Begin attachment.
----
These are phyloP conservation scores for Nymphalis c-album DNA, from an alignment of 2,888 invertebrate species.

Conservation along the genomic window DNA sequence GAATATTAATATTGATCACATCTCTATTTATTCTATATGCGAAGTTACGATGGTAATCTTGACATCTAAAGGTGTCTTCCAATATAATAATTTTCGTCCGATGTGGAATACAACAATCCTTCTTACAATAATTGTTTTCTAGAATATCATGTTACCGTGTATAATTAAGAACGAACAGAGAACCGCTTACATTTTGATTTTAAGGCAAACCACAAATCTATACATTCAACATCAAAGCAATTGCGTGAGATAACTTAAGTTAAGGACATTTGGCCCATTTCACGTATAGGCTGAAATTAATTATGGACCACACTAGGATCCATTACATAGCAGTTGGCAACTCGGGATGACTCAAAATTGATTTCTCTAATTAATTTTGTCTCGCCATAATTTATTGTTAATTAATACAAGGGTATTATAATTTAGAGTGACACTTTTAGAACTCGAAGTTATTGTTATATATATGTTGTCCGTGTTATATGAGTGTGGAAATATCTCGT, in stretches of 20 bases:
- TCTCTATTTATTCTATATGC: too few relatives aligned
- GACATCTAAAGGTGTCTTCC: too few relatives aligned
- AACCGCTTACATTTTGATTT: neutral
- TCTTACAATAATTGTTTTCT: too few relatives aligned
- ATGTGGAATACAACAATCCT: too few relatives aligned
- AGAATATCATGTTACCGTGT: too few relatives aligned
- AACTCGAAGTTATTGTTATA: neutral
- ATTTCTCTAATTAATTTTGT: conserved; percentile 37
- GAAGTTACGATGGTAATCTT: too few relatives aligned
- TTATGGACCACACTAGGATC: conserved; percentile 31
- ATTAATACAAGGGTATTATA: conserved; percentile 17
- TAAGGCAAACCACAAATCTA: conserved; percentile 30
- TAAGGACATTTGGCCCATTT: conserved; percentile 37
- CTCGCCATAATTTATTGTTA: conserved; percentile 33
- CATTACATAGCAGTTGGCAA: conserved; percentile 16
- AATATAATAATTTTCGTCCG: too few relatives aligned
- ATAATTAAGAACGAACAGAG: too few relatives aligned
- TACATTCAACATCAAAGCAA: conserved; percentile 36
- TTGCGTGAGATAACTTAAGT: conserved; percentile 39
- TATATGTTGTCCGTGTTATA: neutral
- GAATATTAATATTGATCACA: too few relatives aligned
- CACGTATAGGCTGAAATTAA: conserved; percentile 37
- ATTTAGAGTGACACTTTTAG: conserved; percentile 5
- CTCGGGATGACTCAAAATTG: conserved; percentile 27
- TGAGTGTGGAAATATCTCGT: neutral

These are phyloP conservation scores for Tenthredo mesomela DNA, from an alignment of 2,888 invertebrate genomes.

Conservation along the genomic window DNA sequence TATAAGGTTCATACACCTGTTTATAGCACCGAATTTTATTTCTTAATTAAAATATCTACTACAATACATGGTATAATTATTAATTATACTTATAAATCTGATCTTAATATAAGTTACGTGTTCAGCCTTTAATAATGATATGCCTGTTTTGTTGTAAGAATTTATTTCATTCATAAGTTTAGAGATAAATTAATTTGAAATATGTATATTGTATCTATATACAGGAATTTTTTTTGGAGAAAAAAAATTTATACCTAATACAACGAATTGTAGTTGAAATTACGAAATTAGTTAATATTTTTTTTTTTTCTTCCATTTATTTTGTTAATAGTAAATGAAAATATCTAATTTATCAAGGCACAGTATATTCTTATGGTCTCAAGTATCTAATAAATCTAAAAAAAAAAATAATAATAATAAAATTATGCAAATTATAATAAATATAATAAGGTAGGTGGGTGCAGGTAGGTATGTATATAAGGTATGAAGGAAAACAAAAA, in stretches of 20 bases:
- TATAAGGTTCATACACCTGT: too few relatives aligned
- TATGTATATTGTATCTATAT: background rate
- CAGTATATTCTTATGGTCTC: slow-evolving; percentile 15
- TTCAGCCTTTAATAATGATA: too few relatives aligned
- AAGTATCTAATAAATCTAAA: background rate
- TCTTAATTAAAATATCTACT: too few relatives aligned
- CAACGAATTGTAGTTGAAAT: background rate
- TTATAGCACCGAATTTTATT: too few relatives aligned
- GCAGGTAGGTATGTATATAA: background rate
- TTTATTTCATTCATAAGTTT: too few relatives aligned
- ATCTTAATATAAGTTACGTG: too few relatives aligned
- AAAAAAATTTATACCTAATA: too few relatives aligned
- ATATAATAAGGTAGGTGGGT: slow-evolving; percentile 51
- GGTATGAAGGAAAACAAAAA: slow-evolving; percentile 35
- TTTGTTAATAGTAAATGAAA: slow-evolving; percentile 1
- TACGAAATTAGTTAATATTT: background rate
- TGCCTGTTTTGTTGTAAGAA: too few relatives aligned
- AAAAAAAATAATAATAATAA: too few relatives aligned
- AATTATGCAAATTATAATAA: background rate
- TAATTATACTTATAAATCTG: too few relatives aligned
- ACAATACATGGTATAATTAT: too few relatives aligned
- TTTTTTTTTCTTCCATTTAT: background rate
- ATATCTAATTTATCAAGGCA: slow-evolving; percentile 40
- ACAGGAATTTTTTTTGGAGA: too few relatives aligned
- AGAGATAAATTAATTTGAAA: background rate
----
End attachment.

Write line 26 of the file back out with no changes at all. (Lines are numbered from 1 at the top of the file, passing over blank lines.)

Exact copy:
- CTCGGGATGACTCAAAATTG: conserved; percentile 27